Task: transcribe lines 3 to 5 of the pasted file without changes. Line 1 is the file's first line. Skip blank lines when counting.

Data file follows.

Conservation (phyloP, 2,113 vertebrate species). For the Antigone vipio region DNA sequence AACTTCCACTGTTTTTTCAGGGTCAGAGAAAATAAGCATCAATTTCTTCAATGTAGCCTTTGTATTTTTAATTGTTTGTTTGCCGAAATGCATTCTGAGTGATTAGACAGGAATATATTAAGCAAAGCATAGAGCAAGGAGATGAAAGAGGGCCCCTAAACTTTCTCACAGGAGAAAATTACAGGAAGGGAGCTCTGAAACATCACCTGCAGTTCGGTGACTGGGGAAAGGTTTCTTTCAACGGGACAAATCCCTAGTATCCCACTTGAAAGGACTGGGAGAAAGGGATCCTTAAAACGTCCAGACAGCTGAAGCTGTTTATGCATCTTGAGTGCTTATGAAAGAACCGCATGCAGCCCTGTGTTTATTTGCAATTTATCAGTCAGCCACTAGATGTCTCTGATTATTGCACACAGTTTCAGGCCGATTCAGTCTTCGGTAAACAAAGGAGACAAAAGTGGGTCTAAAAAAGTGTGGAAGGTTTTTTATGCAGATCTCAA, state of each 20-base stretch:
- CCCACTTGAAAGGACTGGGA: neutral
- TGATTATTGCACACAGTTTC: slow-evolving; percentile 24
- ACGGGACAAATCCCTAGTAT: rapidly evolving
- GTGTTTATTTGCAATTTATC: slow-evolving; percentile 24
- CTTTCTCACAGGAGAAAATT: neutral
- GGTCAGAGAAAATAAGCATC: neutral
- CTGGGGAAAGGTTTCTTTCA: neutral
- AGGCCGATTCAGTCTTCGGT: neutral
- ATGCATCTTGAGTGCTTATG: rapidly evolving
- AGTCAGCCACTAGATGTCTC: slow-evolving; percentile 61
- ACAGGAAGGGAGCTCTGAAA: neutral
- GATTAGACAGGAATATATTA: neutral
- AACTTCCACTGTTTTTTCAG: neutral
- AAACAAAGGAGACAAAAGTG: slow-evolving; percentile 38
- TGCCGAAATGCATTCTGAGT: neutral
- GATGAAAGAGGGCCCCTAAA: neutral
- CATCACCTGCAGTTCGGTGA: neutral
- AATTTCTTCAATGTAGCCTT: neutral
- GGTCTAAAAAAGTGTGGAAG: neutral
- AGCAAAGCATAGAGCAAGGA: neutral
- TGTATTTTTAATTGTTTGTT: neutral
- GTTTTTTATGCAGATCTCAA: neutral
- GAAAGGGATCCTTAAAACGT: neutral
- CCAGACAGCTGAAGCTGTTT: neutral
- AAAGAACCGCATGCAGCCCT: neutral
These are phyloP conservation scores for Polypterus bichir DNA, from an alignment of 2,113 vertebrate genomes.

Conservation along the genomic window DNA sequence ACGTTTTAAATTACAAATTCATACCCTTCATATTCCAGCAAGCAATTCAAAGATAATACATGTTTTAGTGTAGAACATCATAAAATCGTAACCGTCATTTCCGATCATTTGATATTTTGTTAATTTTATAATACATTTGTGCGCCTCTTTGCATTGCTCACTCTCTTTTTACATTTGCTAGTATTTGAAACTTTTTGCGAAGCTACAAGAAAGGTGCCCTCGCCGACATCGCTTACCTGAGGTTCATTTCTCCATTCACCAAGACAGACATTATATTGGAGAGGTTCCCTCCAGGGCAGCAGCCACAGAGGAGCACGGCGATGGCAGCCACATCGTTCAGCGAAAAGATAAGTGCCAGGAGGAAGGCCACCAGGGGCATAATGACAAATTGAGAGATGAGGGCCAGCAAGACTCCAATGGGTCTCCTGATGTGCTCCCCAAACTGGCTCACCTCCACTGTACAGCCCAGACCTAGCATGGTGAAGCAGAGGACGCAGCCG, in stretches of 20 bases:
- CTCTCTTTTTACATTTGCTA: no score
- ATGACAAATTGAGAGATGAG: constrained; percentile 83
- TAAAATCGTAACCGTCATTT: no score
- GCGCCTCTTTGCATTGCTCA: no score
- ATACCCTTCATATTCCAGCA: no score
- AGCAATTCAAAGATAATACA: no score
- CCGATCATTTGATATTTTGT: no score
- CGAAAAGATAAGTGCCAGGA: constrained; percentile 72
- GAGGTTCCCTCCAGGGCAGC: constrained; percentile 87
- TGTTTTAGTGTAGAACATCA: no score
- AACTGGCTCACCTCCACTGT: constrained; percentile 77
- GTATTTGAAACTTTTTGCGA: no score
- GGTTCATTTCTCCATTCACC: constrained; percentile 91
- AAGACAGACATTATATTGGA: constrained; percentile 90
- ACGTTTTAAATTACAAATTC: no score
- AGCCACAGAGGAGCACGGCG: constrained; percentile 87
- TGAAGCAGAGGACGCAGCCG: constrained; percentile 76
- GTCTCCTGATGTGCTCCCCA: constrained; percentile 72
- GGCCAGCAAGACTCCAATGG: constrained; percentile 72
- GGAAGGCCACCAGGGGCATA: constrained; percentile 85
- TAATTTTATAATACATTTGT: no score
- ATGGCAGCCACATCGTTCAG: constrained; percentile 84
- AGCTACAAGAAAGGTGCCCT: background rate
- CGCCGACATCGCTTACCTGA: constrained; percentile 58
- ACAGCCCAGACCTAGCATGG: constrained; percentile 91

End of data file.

- TGATTATTGCACACAGTTTC: slow-evolving; percentile 24
- ACGGGACAAATCCCTAGTAT: rapidly evolving
- GTGTTTATTTGCAATTTATC: slow-evolving; percentile 24